Vladimir Prus wrote:
Hmm.... The eclipse console is a view which uses the stdio channels of
the process object provided by the debug model. The GDB CLI
functionality: converting user-entered text into CLI commands and
interpreting the output is done within the debug model. So this logic
is not and cannot be aware of the currently selected UI context. If
multiple console views are open (in multiple windows or not) they will
be sharing the same IO channel and the same CLI session.
On Monday 16 June 2008 20:08:57 Pawel Piech wrote:
I have two follow-up questions.
1. Do you consider this desirable to change the selected thread in UI when user types
"thread XXX" in console? If we want main UI and console to have the same notion of
the current thread, it seems the right thing to do.
2. Suppose the current thread selected in UI is thread 1. User types, in CLI console,
"thread 2". The command is sent to GDB. We're in non-stop mode, and at this point,
some other thread stops -- let's say thread 1. I presume DFS will try to get
some information about this stopped thread -- let's assume it sends
a single -stack-list-frames.
- Assuming "thread 2" does not emit any notifications, will this cause DSF to
fail to emit -thread-select 1 before -stack-list-frames?
- Assuming "thread 2" does emit notifications about thread change, and DSF handles
such notification, is it guaranteed that the decision whether to send -thread-select
before -stack-list-frames is made only after "thread 2" is processed by GDB?
Without GDB notifications, parsing CLI commands is the only solution I can think of.
But with parsing only, this still leaves DSF-GDB broken wrt to user-defined commands as you pointed out above.
I have never used GDB from the command line, so my assumption that we could parse the
CLI commands to detect thread switches may have been rather naive. Your use case of user-defined commands
is certainly one I haven't thought of. A notification from GDB when the selected thread
changes would help, although to use them DSF-GDB would have to add special handling of CLI commands
to force it to wait for this event before sending another command (either CLI or MI).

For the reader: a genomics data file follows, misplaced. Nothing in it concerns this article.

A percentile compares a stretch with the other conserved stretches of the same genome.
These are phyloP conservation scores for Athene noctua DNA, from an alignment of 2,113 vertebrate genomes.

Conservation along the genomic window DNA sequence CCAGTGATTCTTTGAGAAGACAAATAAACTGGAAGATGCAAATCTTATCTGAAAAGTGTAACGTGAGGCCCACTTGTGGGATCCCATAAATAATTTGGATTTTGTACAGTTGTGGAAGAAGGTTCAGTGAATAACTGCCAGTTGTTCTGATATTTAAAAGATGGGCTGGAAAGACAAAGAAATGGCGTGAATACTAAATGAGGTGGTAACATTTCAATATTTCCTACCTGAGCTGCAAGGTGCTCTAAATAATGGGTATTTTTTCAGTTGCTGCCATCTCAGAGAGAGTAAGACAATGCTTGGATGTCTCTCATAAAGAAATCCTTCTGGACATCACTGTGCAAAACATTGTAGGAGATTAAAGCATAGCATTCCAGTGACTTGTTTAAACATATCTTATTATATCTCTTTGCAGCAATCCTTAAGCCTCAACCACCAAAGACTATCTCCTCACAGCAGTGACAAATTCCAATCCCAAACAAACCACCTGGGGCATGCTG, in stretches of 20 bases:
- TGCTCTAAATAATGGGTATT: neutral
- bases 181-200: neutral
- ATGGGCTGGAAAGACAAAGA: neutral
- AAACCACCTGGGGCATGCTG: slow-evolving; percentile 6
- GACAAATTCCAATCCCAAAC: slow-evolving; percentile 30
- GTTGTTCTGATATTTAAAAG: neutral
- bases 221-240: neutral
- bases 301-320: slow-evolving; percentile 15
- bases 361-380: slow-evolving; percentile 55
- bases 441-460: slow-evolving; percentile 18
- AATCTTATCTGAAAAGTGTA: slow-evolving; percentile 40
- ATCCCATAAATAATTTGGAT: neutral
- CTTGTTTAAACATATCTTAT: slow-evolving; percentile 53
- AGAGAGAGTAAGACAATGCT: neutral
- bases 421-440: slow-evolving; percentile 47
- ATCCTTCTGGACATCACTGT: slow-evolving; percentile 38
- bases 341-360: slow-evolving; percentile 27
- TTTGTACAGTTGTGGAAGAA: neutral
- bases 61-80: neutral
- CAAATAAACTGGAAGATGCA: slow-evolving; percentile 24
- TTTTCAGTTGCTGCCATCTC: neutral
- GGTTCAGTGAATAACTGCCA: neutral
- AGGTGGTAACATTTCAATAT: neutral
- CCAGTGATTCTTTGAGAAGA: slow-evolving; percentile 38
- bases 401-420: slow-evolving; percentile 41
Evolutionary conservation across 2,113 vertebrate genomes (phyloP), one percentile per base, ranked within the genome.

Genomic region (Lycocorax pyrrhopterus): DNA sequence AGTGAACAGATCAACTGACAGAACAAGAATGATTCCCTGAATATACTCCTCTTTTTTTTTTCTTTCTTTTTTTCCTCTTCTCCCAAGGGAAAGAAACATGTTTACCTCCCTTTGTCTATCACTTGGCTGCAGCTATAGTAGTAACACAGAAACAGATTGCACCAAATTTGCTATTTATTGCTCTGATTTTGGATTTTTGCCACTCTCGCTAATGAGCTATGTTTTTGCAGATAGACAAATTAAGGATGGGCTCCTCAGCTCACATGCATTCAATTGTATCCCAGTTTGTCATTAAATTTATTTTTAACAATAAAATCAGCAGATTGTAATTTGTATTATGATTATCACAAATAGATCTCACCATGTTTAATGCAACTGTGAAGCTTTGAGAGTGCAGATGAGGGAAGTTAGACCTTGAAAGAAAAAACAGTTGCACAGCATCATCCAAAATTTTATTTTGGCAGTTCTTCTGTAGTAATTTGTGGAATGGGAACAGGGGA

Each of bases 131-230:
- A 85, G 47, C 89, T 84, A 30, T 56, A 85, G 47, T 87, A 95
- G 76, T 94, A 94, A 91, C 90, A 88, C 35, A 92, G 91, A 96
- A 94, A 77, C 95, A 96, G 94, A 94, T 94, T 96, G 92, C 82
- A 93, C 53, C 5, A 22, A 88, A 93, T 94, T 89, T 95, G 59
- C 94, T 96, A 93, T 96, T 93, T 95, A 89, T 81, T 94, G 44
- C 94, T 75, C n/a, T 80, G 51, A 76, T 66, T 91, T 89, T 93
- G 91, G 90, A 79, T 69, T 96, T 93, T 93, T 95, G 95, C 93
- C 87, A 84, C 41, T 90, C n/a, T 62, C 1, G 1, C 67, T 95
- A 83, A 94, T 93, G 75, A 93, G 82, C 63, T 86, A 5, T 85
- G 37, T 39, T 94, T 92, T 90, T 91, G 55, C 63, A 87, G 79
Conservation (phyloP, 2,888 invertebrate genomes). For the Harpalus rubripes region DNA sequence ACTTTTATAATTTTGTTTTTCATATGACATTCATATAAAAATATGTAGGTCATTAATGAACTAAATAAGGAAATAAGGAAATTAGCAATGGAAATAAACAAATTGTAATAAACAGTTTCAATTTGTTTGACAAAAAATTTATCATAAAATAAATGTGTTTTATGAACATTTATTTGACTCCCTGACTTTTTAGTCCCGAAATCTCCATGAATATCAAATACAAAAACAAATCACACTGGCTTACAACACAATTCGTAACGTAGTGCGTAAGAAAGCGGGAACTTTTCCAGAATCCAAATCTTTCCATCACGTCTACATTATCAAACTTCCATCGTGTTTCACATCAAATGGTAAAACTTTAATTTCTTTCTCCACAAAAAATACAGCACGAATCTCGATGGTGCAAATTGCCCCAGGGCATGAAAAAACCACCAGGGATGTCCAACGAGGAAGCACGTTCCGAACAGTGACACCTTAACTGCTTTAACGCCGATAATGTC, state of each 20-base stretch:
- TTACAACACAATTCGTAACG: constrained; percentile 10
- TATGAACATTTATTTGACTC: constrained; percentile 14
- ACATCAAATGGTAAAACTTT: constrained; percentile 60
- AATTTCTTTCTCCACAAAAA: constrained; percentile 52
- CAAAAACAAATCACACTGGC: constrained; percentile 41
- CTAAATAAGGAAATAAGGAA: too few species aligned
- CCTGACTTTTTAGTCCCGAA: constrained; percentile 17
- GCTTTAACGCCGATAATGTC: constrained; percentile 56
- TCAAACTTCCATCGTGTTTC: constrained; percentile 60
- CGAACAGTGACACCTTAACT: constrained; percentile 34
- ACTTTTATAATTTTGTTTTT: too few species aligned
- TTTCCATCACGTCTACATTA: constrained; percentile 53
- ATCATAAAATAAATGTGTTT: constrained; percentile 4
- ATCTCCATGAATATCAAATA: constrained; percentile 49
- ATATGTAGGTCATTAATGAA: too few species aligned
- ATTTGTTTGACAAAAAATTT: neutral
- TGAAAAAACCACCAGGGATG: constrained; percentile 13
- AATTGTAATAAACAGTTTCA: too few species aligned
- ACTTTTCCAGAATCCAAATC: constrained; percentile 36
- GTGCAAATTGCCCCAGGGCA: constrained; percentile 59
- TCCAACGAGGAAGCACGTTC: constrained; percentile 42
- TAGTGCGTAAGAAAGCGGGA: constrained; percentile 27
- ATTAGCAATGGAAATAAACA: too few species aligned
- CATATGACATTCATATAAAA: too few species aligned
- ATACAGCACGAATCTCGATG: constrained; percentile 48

Okay, so the conclusion appears to be that it's best if GDB emit notifications when thread changes.
And if GDB does so, then DSF should be modified to avoid sending more commands to GDB until the
previous CLI command is done executing, and therefore all notification from it were processed. Right?
You point about multiple windows is a tricky one. If we have two windows, both in debug perspective,
and we type "thread 2" in GDB console in one window -- do we want to change selected thread in
UI in just one window? I think we do want it, and it requires just:
- Making sure GDB emits the notification even if we're trying to select the same thread
as already selected
- Making sure the notification from gdb is associated back to the CLI command, and therefore
to specific GDB console
- Hooking that GDB console to DebugWindowContextService
BTW, which code path actually handles CLI commands. IIUC, GDB console is created auto-magically
by ProcessConsoleManager whenever the GDB process is added to Launch. Where is DSF hooked into
So, if we want to have the active context in the CLI console
synchronized with the active context in the window, we will need to
write some agent at the UI level which monitors the window selection
and emits the necessary thread and stack commands, into the console.
To avoid consoles in multiple windows from clashing with each other, we
would need to make sure that this agent is active only if the window is
active. I agree all of this is pretty messy, but the multiple windows
(and multiple-context debugging in general) really does complicate
I think at this point, I agree that having GDB emit some kind of
=thread-selected notifications in response to CLI commands is the best